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I'm looking to add encryption to an embedded data logger and I'd really appreciate some advice to make sure that my approach is reasonable/secure.

The user will load a GPG public key onto the device. Sensor data will come in over time, and the device will then use the GPG public key to encrypt the sensor data. If the device is compromised, importantly the data should not be recoverable with just the public key. At a later time, the user will collect the device, download the data, and use the private key to decrypt the results.

First, I generate a public/private key pair on a separate machine:

gpg --gen-key
gpg --export -a "User Usington" > my.public.key

Then, I import just the public key to the embedded device. I place absolute trust in the key loaded by the user, so I bypass some verification. Also, the embedded device may not have the correct date set. I then encrypt some data:

FILE_NAME=lorem.txt
OUT_NAME=${FILE_NAME}.gpg
KEY_NAME=my.public.key

# Import the key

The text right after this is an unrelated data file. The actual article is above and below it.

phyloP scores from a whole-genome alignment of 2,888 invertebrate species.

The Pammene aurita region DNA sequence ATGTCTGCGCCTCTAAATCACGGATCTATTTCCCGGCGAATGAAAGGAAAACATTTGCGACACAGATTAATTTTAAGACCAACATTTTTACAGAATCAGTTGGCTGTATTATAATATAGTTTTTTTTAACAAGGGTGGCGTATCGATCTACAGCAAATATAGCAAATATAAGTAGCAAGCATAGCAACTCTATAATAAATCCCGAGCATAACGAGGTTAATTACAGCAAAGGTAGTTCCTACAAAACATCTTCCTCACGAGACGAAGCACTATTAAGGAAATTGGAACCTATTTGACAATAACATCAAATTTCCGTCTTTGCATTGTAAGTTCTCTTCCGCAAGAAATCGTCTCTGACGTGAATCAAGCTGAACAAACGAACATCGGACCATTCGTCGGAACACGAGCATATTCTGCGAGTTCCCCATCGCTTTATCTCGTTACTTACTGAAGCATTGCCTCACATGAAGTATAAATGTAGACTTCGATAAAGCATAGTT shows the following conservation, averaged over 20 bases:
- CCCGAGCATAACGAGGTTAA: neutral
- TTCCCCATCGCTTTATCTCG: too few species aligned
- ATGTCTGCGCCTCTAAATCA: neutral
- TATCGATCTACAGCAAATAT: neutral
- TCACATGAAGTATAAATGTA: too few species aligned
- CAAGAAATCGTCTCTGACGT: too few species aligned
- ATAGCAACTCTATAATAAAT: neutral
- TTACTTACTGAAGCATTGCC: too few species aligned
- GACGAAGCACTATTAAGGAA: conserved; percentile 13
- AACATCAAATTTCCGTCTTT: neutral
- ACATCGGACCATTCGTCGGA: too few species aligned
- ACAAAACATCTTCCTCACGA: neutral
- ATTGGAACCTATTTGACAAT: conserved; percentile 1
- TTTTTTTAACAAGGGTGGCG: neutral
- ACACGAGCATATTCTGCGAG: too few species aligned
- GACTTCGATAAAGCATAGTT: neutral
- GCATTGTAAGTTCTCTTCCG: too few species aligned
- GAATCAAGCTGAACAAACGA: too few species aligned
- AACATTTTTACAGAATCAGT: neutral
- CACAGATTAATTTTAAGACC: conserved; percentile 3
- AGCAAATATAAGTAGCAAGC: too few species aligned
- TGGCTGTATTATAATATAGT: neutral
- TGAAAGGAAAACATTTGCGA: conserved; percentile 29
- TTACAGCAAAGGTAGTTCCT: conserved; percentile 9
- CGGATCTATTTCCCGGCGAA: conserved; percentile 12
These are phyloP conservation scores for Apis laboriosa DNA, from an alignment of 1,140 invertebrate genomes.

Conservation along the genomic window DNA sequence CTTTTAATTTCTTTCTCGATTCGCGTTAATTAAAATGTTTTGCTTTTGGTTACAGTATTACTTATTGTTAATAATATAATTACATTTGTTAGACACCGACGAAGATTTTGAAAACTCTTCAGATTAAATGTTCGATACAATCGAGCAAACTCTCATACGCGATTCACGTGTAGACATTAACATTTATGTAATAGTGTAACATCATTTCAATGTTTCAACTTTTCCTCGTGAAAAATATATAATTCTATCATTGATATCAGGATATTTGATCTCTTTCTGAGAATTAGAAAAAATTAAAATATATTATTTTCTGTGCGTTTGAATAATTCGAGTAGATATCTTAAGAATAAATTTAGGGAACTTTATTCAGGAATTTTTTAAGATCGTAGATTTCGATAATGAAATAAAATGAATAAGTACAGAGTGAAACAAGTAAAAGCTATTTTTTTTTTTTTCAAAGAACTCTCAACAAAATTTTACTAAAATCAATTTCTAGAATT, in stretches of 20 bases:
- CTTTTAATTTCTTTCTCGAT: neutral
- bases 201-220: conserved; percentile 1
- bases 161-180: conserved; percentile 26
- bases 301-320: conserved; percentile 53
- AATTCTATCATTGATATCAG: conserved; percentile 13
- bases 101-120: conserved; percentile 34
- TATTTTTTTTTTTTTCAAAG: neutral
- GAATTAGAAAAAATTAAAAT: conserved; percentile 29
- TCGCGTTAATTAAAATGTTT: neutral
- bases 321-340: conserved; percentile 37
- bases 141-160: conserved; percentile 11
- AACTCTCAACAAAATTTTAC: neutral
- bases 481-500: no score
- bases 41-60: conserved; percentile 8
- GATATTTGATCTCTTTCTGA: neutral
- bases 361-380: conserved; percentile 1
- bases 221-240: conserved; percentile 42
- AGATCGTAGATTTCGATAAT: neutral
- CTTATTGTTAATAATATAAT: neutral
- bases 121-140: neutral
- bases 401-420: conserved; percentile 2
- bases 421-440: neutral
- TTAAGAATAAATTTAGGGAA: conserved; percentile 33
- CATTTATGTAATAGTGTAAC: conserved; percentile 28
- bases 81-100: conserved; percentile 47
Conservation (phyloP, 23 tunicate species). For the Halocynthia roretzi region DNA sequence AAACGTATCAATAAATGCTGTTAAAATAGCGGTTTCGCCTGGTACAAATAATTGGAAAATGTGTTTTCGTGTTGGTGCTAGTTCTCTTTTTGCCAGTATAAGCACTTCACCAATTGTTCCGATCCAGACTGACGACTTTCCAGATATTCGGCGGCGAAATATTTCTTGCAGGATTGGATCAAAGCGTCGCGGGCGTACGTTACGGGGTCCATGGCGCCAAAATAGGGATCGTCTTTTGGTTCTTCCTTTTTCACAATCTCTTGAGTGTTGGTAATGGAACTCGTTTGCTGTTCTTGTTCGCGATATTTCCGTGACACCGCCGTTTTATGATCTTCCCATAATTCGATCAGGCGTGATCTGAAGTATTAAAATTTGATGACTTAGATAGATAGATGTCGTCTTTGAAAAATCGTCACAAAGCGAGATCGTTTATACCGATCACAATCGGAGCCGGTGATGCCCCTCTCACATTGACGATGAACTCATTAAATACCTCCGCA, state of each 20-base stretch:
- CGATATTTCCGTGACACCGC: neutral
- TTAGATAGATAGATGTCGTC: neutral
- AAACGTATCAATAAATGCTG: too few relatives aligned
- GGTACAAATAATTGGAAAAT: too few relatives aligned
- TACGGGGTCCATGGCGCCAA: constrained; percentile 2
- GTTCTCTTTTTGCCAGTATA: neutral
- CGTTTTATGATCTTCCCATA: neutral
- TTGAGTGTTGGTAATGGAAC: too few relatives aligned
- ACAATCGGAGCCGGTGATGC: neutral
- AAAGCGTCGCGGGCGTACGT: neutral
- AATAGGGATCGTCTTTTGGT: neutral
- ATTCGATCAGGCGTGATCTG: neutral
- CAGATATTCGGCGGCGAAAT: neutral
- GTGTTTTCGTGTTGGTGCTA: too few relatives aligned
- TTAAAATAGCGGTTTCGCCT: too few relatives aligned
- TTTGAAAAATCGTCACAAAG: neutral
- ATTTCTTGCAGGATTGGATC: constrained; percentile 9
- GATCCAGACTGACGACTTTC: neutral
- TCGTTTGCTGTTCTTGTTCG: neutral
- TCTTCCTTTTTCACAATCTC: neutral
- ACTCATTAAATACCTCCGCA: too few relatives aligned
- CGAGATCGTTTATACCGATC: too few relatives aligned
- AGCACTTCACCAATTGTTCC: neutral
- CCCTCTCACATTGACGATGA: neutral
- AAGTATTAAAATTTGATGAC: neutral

gpg --batch --allow-non-selfsigned-uid --ignore-time-conflict --import ${KEY_NAME} 

# Scrape the key ID
KEYID=$(gpg --batch --ignore-time-conflict --with-colons ${KEY_NAME} | head -n1 | cut -d: -f5)

# Encrypt the data
cat ${FILE_NAME} | gpg --batch --ignore-time-conflict --ignore-valid-from --trust-model always --recipient ${KEYID} --encrypt > ${OUT_NAME}

Does this look reasonable?

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    What exactly is your threat model? It looks like you're trying to mitigate a device compromise, but if the device is compromised early on they'll be able to get the sensor data directly, before it's encrypted. There is also nothing here preventing fabrication of data after the device has been compromised. – AndrolGenhald Sep 5 '18 at 14:53

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